Sliding scale fees
Sliding scale fees are variable costs for products, services, or taxes based on one's ability to pay. Such fees are thereby reduced for those who have lower incomes or less money to spare after their personal expenses, regardless of income.
A business or organization may have various motivations for offering a product at a sliding scale. These may include the desire to be charitable to those less able to afford the product or service, their ability to get a tax deduction for offering their services as charity, their ability to benefit from the revenue even from a partial payment, their retention of a longtime customer/client, or referrals that such a customer/client may provide.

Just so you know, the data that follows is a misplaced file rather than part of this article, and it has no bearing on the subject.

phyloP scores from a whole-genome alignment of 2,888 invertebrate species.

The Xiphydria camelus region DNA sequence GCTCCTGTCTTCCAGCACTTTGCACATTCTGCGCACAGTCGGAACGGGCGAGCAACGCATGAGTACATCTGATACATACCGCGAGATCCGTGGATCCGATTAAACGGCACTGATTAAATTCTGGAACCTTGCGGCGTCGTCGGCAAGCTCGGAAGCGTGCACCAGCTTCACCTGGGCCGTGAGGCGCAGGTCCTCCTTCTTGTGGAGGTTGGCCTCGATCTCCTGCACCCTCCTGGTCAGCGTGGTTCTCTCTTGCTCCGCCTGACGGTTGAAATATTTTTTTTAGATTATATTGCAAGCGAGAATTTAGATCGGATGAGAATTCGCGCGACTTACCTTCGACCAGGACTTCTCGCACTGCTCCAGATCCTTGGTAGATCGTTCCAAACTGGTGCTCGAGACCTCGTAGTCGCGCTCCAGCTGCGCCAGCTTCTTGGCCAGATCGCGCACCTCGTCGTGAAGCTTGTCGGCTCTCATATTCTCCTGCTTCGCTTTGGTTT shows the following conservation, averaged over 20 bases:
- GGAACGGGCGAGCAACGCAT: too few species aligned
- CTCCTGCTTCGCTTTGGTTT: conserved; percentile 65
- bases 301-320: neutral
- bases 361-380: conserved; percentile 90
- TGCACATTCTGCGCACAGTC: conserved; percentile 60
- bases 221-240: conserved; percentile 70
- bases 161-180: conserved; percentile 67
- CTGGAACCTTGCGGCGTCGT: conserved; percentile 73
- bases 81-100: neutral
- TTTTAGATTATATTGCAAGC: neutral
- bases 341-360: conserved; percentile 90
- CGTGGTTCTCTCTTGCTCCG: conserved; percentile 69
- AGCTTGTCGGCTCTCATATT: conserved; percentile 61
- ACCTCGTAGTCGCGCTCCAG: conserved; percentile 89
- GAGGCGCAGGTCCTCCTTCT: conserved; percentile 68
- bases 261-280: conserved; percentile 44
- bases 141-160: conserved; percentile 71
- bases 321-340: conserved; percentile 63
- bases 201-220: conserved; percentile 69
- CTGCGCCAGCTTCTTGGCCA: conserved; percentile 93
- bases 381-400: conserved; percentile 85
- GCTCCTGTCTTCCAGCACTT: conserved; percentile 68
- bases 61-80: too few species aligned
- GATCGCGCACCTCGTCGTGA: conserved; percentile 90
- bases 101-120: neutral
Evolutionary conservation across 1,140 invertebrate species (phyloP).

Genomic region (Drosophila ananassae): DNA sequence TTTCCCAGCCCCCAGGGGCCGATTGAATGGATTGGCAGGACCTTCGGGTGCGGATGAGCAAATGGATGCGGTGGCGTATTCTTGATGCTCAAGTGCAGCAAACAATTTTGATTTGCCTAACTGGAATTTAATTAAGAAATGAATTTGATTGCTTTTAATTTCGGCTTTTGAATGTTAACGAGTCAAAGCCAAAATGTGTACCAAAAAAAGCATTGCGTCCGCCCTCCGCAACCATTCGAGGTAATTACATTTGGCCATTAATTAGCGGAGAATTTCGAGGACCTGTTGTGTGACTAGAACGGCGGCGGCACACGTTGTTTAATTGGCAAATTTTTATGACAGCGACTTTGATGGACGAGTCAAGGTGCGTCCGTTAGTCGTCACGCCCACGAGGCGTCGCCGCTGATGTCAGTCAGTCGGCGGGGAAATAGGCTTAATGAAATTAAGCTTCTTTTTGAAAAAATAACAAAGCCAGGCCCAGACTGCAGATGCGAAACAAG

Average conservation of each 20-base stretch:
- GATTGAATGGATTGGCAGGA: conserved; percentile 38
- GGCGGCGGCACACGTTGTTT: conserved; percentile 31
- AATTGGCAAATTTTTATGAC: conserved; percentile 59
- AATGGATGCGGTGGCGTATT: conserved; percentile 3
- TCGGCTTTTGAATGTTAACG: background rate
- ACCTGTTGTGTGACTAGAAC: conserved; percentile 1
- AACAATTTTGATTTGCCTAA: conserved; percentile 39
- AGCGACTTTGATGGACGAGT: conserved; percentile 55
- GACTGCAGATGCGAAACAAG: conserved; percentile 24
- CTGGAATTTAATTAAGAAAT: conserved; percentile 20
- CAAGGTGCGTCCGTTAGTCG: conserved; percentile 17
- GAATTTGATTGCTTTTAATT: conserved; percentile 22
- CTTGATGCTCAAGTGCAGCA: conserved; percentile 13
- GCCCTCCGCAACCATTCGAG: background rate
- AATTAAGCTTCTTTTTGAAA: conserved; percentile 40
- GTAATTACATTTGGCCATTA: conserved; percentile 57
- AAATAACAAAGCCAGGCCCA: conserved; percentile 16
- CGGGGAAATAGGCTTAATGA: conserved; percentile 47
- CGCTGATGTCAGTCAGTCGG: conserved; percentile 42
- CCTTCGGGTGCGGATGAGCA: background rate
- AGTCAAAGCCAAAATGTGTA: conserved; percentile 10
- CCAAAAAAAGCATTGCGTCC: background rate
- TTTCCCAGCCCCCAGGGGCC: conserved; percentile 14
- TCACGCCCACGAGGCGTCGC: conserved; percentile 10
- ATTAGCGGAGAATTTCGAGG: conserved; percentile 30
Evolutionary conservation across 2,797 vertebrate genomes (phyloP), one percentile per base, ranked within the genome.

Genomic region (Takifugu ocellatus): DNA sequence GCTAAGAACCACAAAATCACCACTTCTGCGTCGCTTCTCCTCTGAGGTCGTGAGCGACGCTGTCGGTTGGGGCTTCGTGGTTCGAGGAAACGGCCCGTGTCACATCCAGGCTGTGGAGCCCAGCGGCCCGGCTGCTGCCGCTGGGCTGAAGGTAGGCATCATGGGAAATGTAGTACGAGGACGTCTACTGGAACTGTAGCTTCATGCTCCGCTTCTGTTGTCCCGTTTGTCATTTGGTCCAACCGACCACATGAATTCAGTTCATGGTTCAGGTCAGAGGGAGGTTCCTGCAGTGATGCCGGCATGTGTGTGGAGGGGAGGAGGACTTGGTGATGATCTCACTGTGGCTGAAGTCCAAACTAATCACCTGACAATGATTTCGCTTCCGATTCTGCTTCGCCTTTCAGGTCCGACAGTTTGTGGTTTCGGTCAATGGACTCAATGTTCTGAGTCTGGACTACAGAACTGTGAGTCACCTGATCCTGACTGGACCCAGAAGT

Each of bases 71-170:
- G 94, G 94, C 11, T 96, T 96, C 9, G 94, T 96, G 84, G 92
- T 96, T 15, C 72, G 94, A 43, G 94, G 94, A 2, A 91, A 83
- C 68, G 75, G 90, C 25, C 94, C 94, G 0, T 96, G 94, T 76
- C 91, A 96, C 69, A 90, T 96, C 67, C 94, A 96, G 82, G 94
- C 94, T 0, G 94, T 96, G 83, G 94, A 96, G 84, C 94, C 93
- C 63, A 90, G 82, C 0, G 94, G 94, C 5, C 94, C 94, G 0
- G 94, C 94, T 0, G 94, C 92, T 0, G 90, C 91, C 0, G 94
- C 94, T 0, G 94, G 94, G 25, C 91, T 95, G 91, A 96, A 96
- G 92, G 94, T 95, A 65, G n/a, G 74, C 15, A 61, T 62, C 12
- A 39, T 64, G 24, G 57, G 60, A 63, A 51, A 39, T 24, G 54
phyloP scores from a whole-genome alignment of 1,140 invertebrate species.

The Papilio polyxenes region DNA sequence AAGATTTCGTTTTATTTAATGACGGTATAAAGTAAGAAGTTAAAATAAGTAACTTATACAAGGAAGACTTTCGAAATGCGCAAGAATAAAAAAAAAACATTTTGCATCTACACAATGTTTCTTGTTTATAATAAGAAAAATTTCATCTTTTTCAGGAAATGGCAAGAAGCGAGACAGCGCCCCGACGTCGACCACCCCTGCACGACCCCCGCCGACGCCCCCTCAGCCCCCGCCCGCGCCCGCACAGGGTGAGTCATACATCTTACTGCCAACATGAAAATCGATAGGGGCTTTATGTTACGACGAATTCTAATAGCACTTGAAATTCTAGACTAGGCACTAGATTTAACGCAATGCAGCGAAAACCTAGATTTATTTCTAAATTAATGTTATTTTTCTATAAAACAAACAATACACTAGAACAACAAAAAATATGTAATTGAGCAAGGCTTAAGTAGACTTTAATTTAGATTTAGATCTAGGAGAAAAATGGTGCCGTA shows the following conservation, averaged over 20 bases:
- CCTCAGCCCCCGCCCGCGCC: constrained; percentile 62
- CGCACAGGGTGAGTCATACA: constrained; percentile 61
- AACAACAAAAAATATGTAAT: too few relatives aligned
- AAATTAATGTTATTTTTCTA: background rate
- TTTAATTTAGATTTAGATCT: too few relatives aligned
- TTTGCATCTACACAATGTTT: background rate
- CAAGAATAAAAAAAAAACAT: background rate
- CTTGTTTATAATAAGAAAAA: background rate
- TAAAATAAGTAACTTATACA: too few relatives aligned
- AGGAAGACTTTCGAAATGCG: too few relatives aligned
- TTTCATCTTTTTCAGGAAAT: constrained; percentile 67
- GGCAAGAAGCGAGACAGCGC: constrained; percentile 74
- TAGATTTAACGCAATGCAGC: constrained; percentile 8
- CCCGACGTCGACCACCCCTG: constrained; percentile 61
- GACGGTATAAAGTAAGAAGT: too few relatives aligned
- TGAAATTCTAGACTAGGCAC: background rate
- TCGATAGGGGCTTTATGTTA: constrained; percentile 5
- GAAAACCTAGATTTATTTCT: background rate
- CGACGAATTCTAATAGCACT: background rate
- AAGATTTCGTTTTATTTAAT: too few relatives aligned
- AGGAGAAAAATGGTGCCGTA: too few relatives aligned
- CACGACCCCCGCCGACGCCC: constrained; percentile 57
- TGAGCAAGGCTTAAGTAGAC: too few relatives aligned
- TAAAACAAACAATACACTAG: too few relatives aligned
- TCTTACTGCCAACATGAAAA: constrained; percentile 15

Some businesses or organizations may have their profits that would have been obtained from a full-price sale subsidized by some other means. These may include charging a higher cost to a wealthier client, obtaining grants from government agencies or non-profit organizations, or obtaining a tax deduction.
For example, medical fees may depend on a patient's income. Andrew Carnegie imposed this on his workers during the Homestead Strike. Some child-adoption agencies collect legal fees (normally very expensive) on a sliding scale, so that couples across a wider range of incomes are able to adopt children. Sliding-scale fees are also often charged by lawyers, places of worship, and for tuition at educational institutions.
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